But none of this seems to have made a blind bit of difference; human nature being what it is, pets were as much a part of medieval monastic life as they are in secular 21st-century Britain. Just like today, cats and dogs predominated. Both had the virtue of having practical uses, especially the control of vermin. Indeed, cats appear to have been afforded more status and affection within monasteries than the outside world, some greater churches even keeping “official” cats and employing custodians for their care. 

There was also a taste for the exotic. Ravens, squirrels, even bears are all mentioned in monastic contexts. Battle Abbey, East Sussex, was among a number of religious houses to have had a pet monkey. It was kept shackled to a chain, the purchase of which is mentioned in the monastery’s financial accounts from the late 13th century. As well as being curiosities and amusements, monkeys - indeed most animals - were interpreted allegorically, a process aided by books called “Bestiaries” which survive in considerable numbers from monastic libraries. Dogs were praised for their loyalty. Monkeys, however, didn’t get a good press, and were regarded as cunning and even equated with the devil. 

The chaining of the Battle monkey would now be regarded as cruel, a reminder that the medieval religious were on occasion far from sentimental about the animals in their care. A 13th-century German Cistercian records, for instance, how the flesh of dismembered puppies was placed on the head of a lustful novice in an attempt to cure his delirium. The animal lovers among you may note with satisfaction that the treatment didn’t work (surprise, surprise), the novice dying in agony.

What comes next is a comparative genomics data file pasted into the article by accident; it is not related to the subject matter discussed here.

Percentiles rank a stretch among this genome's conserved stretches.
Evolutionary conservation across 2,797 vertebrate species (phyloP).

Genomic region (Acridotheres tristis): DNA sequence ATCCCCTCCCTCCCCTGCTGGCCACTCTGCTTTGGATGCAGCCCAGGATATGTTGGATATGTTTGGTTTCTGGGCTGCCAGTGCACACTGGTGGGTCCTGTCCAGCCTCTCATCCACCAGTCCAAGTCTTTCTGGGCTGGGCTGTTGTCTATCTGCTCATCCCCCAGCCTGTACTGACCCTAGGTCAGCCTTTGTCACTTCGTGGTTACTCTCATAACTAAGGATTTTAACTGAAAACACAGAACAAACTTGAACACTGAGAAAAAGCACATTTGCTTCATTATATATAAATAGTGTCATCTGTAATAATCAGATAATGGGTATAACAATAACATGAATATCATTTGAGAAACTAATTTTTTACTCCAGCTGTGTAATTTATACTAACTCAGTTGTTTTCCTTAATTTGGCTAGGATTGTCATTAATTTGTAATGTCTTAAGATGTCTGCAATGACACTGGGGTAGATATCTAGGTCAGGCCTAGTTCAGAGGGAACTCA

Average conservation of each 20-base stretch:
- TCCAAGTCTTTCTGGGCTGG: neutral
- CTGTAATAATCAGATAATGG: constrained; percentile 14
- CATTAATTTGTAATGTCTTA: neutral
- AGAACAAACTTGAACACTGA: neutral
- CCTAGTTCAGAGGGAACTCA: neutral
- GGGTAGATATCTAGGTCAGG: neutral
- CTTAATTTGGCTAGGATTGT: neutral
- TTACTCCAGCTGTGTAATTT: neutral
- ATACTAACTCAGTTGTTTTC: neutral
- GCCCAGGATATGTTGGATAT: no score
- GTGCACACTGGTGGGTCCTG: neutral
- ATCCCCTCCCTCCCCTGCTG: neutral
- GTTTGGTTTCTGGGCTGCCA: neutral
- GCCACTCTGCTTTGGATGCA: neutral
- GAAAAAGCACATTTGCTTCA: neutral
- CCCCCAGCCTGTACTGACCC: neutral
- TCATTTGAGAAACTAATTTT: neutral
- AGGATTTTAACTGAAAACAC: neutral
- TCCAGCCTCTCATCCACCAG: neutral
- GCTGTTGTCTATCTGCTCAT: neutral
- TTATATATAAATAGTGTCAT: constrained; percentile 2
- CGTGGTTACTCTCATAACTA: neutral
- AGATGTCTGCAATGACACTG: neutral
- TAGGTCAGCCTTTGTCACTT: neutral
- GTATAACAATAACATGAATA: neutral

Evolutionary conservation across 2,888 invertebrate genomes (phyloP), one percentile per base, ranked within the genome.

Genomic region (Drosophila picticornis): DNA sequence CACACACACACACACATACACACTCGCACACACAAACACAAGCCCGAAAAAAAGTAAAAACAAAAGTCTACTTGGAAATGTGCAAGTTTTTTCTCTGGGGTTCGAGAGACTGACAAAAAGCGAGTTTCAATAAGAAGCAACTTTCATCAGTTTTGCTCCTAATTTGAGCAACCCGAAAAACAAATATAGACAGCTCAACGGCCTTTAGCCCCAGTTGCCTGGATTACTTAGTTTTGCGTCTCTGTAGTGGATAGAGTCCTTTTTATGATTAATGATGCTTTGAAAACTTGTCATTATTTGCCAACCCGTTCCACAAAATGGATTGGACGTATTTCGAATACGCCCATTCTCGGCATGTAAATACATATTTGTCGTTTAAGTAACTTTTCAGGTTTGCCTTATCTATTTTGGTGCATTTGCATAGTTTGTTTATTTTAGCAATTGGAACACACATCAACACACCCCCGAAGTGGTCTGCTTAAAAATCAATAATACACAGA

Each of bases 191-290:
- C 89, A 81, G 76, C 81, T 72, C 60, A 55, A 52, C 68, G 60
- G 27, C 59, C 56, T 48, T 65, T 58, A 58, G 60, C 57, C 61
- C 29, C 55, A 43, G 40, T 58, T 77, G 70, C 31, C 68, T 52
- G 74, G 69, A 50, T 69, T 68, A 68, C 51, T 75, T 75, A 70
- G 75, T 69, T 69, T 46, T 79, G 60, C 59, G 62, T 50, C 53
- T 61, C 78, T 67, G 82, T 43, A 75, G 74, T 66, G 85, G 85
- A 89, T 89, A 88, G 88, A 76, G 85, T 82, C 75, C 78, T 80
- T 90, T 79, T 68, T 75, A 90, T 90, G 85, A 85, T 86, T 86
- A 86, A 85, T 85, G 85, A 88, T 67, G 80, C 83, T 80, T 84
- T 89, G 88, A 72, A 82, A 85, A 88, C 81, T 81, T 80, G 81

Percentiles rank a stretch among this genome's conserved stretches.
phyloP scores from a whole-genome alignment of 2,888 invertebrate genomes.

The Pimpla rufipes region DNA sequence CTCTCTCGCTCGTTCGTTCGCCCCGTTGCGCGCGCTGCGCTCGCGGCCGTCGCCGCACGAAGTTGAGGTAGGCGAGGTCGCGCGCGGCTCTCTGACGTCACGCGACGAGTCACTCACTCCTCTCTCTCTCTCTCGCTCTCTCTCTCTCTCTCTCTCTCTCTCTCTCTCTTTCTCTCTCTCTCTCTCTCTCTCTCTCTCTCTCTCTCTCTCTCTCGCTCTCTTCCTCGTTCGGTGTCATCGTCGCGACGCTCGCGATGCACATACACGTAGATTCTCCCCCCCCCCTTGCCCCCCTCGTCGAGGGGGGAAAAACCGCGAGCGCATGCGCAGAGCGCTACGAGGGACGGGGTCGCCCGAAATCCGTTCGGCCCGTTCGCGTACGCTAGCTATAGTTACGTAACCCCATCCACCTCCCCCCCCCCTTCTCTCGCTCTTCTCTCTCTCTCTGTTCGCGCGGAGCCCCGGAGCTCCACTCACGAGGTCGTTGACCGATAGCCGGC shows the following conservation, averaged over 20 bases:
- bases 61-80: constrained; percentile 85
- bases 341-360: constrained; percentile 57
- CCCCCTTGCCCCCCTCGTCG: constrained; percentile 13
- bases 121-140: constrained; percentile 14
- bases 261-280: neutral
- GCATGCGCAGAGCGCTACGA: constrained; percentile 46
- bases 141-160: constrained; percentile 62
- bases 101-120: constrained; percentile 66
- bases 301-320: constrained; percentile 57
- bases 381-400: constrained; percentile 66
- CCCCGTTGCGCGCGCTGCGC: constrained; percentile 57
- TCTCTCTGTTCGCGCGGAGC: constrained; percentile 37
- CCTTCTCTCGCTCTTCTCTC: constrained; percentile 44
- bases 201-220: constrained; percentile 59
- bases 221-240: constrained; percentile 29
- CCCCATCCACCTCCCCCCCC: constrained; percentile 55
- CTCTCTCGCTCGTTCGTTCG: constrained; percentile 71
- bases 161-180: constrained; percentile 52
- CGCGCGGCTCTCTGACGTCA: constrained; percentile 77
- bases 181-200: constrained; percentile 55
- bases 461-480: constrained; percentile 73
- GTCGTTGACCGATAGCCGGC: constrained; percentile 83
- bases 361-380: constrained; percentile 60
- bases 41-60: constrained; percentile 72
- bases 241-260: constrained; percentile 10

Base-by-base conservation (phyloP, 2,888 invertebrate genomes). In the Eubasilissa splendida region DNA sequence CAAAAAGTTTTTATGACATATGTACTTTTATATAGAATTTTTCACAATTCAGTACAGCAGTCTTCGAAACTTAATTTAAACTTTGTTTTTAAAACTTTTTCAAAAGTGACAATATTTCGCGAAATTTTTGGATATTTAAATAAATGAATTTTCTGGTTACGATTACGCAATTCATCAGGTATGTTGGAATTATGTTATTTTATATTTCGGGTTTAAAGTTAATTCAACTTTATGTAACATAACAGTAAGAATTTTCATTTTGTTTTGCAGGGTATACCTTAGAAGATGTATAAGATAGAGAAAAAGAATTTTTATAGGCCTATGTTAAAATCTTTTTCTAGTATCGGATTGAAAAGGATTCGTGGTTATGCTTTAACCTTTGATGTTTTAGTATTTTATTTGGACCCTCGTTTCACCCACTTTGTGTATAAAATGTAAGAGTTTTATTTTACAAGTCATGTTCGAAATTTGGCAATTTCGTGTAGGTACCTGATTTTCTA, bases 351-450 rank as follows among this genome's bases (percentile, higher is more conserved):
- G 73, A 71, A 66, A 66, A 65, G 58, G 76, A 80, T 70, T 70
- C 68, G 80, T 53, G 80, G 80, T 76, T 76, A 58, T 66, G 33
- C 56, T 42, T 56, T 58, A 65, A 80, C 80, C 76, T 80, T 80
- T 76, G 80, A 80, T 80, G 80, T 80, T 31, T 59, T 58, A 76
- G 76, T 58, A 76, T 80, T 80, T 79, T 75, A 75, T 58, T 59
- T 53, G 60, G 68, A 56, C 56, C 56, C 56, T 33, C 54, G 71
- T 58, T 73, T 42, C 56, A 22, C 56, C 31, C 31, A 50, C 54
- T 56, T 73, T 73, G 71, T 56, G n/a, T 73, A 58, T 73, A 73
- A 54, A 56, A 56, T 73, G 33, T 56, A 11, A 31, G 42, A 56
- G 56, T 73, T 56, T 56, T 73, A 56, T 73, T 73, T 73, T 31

Despite this, monks and nuns were generally every bit as affectionate to their pets as we are today. An illumination in a 14th-century Book of Hours depicts a nun cuddling her pet pooch, and monk at Beaulieu Abbey, Hampshire, sketched his monastery’s cat in the abbey’s account book, writing its name “Mite” above. The adeptness of the medieval monastic mind was such that lavishing love on a pet could even be considered virtuous, nurturing a sense of devotion that could ultimately be directed towards Christ. 

Pets also provided the monks, nuns and clerics with comfort and companionship. Robert Coquina, bishop of Durham (1274-83), had two pet monkeys “for the relief of his cares”. St Waldef, sometime prior of Kirkham, Yorkshire, monk of Rievaulx and ultimately abbot of Melrose in Scotland, was so attached to his horse that it was called Brother Grizzel. The intensity of the relationship was mutual, Brother Grizzel wasting away through sadness after the saint’s death in 1160. 

I’m on the side of the pet-keeping monks and nuns, more than prepared to cut them some slack for turning to cats, dogs and other beasts to make their lives in the cloister more sustainable and fulfilling. I’ve no doubt it even helped them to attain a fuller understanding of the splendours and preciousness of the natural world – given the frightening heating of the planet, we’d do well to emulate them.

What do you think?